The bigger problem is at the paragraph level, where those sentences are supposed to combine into a logical order. Frequently, the order is, at best, uneven.

If you’re a teacher, tell me if you’ve read these sorts of paragraphs before (the following examples are all my own creations):

Native Son is a great novel. Richard Wright makes the reader understand the terrible effects of racism on African Americans of that time. Should Bigger have killed her? Some say that he can’t be blamed because he was treated badly by society. But what about personal responsibility?

Jennifer Lawrence is always one step ahead of the media. They expect her to be perfect, but the truth is, people love her because she is honest. “He requires that Woman, in all her achievements, be secondary” (Vandergreen, 34). Lawrence is able to impress her fans by speaking her mind. She shows people that celebrities are just like us.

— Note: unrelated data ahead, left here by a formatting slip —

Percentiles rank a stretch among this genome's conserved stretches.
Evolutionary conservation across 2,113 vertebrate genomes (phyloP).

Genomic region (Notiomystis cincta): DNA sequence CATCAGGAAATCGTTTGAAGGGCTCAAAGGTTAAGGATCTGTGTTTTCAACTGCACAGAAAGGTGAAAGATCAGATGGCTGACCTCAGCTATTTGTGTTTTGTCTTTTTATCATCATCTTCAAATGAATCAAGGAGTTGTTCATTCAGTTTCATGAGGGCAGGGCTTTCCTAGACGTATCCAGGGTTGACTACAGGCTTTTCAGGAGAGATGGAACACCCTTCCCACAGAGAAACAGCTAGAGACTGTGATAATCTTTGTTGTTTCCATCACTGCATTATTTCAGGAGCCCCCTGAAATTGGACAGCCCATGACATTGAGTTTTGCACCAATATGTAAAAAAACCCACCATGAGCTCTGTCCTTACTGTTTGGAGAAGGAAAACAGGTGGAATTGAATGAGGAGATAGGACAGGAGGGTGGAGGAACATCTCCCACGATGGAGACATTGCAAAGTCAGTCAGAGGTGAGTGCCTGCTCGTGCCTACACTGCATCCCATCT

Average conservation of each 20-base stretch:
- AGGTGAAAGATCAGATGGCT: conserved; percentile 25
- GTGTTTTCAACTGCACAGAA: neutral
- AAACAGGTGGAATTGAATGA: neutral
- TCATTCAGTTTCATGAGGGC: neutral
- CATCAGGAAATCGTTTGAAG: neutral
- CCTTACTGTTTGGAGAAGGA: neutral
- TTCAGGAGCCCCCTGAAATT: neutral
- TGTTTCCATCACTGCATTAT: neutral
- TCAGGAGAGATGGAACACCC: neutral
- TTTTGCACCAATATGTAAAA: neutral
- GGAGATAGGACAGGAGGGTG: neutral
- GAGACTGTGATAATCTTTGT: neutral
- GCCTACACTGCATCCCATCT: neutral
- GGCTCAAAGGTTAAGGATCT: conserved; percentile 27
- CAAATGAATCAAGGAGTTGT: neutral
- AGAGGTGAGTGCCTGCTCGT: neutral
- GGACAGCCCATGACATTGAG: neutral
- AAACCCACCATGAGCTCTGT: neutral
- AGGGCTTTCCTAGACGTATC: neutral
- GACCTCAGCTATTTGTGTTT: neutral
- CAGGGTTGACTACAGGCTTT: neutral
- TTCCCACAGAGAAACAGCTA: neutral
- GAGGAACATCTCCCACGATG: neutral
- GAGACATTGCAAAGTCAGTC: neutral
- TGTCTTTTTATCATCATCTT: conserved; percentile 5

This University is a mess because they are always building new facilities. It’s impossible for us to get to classes on time when roads are blocked and whole sections of the campus are shut down. The University should do construction only during the summer break. They should pay the contractors to work 24 hours a day during the summer. Some people say that this would be very expensive, and it would force the University to raise fees and tuition to pay for it. But I believe the University should pay for it without raising fees and tuition, because it would be better for everyone.

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Maybe these students are just lazy, you think, wishing you had brewed more coffee. It’s a seemingly sensible reaction. Those paragraphs all seem to display slack thinking, a hurried lack of care. If these students merely read what they had written, or actually thought about what they were saying, or tried to proofread, they wouldn’t hand such troubled prose. Therefore, you might think, the best teaching response is to give the class a stern, unhappy lecture, exhorting them to try harder.